The Science Times report:
Bolivian Biologist Works For Peaceful Co-Existence Between Humans And Bears
One Bolivian biologist has an interesting task to promote harmony and co-existence between humans and spectacled or Andean bears, in Bolivia. It was Ximena Velez-Liendo, the Bolivian biologist, who spearheaded the “Conservation through Co-existence: Andean Bears and People” project. This was among the six finalists for Britain’s Whitley Award. Some people even look at this as the “Oscars” of conservation. The top Whitley Award winner will be announced on May 18.
This interesting project by the Bolivian biologist explores issues and conflicts between Andean bears, called the Jucumari in Bolivia and humans, according to EFE. The Andean bears are consumers of plants, fruit, mammals, birds and insects. However, they even attack cattle and hence might be in danger of being put to death by farmers.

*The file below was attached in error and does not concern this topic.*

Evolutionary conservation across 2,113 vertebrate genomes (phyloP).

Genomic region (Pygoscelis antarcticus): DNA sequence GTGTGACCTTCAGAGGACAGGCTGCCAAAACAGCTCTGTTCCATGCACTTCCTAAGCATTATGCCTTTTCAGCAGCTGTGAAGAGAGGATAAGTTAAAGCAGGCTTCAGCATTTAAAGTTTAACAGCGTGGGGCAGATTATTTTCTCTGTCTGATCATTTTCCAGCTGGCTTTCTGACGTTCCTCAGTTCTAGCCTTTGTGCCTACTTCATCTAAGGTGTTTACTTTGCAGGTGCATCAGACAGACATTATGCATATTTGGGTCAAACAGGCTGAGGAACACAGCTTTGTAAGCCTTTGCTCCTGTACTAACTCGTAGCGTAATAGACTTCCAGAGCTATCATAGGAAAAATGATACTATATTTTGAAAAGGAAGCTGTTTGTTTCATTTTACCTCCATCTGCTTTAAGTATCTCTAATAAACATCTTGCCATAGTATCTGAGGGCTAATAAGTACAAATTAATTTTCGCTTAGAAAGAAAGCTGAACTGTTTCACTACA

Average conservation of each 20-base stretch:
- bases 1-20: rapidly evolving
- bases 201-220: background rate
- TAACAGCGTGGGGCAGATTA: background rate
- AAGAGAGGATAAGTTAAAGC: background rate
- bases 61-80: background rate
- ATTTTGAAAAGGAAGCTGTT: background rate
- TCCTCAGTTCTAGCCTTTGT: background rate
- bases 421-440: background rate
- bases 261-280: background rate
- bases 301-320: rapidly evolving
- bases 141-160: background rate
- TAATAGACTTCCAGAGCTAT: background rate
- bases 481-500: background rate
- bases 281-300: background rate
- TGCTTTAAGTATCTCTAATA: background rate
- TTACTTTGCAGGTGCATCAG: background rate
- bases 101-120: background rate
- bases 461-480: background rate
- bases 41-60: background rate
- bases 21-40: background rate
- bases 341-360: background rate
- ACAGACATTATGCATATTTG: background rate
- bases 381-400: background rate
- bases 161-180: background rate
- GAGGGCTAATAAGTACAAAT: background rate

The bears have been blamed for the loss of livestock in the various farms in countries such as Bolivia and other places in South America, according to Bearbiology. Scientists, such as the Bolivian biologist, say that even small populations of bears can cause conflicts.
“What the project is doing is evaluating the level of conflict, how much cattle people lose and determining how to reduce (the losses) based on the analysis,” the Bolivian biologist Velez-Liendo told EFE.
In 1999, she spotted one of the spectacled bears when she was busy working on her thesis at Carrasco National Park in Cochabamba. This was a region situated in the central part of Bolivia. “It was the first time I was in the field and the first time I saw a bear. That was and is the most beautiful memory I have up to now,” the Bolivian biologist told EFE.
These strange and rare animals are the only bears of the species that live in South America. They are said to be threatened, as the number of their population is very low, as the Bolivian biologist found. Other bears that live in tropical Andean areas in Venezuela, Colombia, Ecuador and Peru include the Spectacled bears. They sport light fur around their eyes. This makes them look as if they are wearing eyeglasses.
[To watch a National Geographic video of the Jucumari, please use the link below]